I am especially grateful to my supervisor, Georgie Donahue, for her passion and devotion to this project, and to her everlasting faith in me. She is the first person to have given me a great deal of responsibility, or a true promotion, and I hope I have served her well. Georgie’s leadership has allowed me to push the edge, create, drive, and recover when I have failed. She has been a teacher to me in ways of management and tolerance. She has always, while recognizing my many mistakes and shortcomings, built my confidence and make me want to work harder for her.

To Deidre Kelly, for cultivating my sense of gratitude, giving me so many tools in communication, demonstrating the importance of organizing and planning, bringing the teens, and helping me set my perfectionist tendencies aside to again realize my deep want of becoming a teacher.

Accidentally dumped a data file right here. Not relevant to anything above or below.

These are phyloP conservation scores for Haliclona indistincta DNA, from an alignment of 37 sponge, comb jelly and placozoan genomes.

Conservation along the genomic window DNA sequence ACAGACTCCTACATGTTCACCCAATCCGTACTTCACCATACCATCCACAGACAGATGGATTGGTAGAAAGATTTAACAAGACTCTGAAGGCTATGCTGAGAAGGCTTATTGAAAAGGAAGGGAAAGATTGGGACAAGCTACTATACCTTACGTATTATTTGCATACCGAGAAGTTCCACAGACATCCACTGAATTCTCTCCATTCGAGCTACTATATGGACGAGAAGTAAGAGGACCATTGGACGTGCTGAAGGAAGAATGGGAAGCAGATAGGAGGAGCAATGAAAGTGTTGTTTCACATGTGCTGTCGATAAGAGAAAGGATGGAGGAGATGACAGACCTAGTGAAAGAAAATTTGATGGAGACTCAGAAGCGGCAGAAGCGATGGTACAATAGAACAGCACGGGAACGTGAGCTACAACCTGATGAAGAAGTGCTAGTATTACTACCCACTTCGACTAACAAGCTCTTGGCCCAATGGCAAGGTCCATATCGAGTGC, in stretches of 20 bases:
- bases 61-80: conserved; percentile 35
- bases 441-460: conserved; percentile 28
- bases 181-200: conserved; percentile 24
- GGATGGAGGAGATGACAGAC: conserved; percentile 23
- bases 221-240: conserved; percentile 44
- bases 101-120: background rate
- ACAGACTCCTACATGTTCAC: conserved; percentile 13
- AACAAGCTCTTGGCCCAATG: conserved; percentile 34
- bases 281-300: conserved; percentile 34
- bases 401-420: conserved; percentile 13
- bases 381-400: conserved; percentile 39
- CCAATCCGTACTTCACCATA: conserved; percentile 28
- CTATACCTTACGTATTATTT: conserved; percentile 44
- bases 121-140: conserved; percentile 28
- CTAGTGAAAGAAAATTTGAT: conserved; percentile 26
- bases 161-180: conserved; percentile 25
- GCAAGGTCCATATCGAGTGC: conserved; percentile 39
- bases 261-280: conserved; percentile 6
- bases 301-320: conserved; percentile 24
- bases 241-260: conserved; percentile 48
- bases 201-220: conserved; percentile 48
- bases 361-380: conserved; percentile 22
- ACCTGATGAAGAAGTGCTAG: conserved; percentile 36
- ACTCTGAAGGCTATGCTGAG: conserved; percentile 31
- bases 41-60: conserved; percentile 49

And perhaps most of all to Randy. Who has so many times been the wiser. Who has been the clutch. And the quiet, thoughtful voice behind Seeds of Hope Farm. Who got the reports in. Who saved my tail innumerable times. Who knew the line. And who, after my move, I will miss, so so dearly.

I find that when allow myself to fully acknowledge the source of this gratitude, I need look no farther than the ground beneath my feet. And whether the feeling seems far away, or, I am filled with such an upwelling of gratefulness that I feel my heart and chest cannot possibly contain it, I simply drop my knees to the earth. This gesture inherently brings a feeling of humility and recognition, as I am closer to that which directly supports and carries me through every day. From this place, I can clearly feel my place in the world, and be of better service to myself and others in it.